The good thing that makes the other ones bad

Sometimes I can hear your thoughts, but don’t worry about it. It’s not my intention to be nosy or to find any deficiency within you. When I hear a thought now, I know it’s instructional.

It’s getting a little easier. Now I can feel the flavors a bit better and know when the thought came from someone else. In the beginning, it was a chaotic mishmash in my head, so I needed to find a way to get clarity.

This is about peace in the grocery store. I had to find a way to be around people without chaos in my mind, so I’m learning to tune into the peace and joy deep within each person. When I stay tuned into that radio station, I don’t hear things that derail me or disturb me. My feelings calm down.

One of the things I’ve learned about our shared mind is that when I’m tuned into something within you that I would judge, it’s merely a reflection of something within me that’s coming up for healing, but I’m not seeing it clearly within my personality yet. I get an opportunity to usher it up to the surface for release by seeing it in you first.

On the other hand, if I’ve done my healing work and am aware that others are struggling with thoughts that don’t serve them, I’ll be called to do, say or even just radiate/communicate that which will be truly helpful.

That means that it’s not really possible for you to disturb my experience. You’re always an opportunity–either to heal the dysfunction brought on by my reliance on ego and fear or to bring forth the flow of communication and relating that is always a joy.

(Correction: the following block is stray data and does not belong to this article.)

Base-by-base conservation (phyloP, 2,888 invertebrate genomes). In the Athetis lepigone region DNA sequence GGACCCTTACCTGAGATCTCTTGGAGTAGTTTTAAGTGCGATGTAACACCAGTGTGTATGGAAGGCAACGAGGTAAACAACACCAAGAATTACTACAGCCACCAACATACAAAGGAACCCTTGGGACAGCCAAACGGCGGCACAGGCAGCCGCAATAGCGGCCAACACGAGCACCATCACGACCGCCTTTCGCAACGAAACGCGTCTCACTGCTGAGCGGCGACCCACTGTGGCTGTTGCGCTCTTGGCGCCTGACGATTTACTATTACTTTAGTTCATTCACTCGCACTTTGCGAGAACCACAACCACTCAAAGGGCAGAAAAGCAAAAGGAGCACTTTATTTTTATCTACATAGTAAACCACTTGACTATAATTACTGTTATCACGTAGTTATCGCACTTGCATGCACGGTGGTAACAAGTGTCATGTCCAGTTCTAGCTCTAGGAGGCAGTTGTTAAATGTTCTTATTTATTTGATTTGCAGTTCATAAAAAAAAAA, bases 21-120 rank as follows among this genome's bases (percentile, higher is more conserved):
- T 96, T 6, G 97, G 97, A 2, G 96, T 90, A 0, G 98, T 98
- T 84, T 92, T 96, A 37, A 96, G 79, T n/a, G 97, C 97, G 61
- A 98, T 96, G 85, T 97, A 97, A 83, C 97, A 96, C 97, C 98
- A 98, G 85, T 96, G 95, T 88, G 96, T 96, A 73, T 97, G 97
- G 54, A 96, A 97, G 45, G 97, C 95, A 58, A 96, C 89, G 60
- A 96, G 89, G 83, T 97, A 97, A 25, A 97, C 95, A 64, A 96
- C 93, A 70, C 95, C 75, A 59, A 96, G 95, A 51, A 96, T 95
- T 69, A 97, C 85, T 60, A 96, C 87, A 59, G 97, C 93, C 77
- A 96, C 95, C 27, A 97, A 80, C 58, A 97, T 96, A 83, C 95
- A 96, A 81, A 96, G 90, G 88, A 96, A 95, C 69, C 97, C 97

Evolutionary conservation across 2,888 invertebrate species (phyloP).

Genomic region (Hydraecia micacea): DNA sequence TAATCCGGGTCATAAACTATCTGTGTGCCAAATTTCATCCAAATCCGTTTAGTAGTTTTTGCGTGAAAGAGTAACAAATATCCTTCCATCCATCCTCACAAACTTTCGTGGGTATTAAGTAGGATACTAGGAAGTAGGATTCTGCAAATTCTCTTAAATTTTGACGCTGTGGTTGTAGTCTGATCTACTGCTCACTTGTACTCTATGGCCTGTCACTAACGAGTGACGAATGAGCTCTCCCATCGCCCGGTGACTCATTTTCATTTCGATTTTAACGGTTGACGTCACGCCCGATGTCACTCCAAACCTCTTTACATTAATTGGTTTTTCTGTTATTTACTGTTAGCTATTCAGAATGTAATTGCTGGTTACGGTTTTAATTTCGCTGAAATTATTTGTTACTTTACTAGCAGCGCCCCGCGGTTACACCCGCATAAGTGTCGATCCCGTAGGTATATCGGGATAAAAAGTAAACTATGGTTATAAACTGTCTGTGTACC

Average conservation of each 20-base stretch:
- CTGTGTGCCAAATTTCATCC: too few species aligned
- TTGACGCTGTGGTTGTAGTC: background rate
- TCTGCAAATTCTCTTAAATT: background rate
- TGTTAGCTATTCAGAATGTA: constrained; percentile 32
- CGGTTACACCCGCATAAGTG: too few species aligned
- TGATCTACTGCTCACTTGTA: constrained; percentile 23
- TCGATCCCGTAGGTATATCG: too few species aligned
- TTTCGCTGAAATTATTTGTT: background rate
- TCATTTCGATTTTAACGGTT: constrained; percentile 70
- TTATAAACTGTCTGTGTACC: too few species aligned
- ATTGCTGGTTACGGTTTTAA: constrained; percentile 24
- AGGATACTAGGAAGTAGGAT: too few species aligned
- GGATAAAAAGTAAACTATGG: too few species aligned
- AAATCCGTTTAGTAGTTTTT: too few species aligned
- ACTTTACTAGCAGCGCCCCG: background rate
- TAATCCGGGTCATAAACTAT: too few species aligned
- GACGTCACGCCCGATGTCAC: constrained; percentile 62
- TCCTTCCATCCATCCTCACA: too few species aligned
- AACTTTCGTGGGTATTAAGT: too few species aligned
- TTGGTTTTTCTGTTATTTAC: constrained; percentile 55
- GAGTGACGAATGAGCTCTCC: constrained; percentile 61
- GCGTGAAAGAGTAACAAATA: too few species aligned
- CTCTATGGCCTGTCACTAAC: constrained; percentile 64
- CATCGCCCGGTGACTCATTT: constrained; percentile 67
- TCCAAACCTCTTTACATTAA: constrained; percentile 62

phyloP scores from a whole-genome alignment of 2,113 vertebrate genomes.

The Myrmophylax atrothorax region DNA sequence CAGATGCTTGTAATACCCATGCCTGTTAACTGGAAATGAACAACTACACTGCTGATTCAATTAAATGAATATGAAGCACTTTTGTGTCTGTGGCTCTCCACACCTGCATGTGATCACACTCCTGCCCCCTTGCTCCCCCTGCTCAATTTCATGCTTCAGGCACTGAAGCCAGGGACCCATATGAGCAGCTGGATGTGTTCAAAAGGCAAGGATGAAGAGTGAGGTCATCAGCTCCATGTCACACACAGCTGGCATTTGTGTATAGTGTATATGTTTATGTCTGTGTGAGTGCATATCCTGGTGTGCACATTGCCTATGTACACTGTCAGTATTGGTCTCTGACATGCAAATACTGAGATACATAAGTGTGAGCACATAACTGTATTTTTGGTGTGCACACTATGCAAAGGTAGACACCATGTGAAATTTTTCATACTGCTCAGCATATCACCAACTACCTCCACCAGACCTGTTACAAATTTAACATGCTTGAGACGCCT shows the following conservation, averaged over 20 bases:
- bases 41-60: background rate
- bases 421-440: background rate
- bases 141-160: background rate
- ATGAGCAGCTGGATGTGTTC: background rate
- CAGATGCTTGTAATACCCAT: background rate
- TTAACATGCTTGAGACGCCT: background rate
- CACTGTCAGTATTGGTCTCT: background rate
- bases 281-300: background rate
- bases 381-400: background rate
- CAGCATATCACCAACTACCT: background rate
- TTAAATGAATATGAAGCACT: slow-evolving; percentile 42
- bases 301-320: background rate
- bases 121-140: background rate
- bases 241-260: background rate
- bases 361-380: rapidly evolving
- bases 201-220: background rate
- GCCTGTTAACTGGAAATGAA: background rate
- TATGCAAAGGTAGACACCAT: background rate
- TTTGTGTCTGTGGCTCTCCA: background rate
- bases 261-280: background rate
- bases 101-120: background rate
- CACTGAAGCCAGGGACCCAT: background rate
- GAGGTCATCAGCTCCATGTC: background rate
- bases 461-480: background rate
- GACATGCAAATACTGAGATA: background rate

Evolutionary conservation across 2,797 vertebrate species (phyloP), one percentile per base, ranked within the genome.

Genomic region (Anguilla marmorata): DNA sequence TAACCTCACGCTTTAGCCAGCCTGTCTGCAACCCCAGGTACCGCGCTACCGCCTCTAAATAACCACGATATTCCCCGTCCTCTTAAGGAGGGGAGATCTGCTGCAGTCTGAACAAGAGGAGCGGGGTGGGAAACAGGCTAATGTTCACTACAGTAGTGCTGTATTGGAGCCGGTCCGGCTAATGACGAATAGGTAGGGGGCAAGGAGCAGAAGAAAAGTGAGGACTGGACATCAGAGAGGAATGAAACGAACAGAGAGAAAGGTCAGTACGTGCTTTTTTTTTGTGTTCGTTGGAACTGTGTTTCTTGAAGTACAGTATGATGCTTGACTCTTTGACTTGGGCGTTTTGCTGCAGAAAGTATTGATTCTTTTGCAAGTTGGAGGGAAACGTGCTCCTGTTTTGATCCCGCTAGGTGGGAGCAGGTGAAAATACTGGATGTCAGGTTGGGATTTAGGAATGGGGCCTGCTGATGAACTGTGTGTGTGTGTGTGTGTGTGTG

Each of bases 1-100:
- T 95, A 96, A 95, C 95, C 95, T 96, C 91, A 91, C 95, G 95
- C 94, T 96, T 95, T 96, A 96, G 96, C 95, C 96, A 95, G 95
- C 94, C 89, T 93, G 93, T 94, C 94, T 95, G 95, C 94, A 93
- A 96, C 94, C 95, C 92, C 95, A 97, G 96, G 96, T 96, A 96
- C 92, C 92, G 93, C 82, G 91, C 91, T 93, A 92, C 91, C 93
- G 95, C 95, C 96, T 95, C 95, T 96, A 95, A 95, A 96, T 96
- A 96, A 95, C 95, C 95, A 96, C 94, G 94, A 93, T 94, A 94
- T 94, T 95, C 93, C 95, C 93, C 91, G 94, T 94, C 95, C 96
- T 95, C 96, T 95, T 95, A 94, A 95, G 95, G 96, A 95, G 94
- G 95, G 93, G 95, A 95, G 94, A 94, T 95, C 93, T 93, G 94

Or if you’re in your happy place, you draw me further into mine. That’s how it works in the grocery store, in life, with our family members, with our friends.

The people who ushered me at first into the land of chaos–extreme awareness of thoughts and feelings–and then through it to the land of stability that was always there beneath it–they’re my daughters. They’re two-year-old twins, and they show me what it’s like for them as they learn our fear structures that are the basis of the experiences we collectively create each day.

For example, if I set a plate of fruit down thinking and believing the thought that it will balance out the brownies we just ate, I don’t fully recognize I’m operating on fear and trying to control outward circumstances to gain some sort of safety.

I can put the same plate of fruit down in a very different state of mind, and it will be happily accepted. But this plate of fruit was firmly rejected and put back on the kitchen counter.

They were getting the message that this was the good food that makes the other ones bad, and they still know that it’s not true. They are young enough to know that a lot of things we think (despite all the evidence we collectively re-create every day in the sensory world) are not true. They are young enough to forget to remember the fearful thought to which they might have attached yesterday.

All this communication is done without words. It’s made me aware that every thought I silently think and believe creates the experience I have, the experiences we share.  It’s made me very willing to allow reliance on fear to reveal itself to me so I can release it. Then I can see you truly in the grocery store, and I know what you are is light–an incredibly powerful light that outshines whatever appears on the surface. Then it’s easy for me to see that all events and circumstances are always poised to work together perfectly, and I relax.

You always appreciate it when I relax, and that’s why you might think you like me.  Seen from this perspective, the liking and the not liking take on a whole different meaning, but that’s food for different post.

 

2 thoughts on “The good thing that makes the other ones bad

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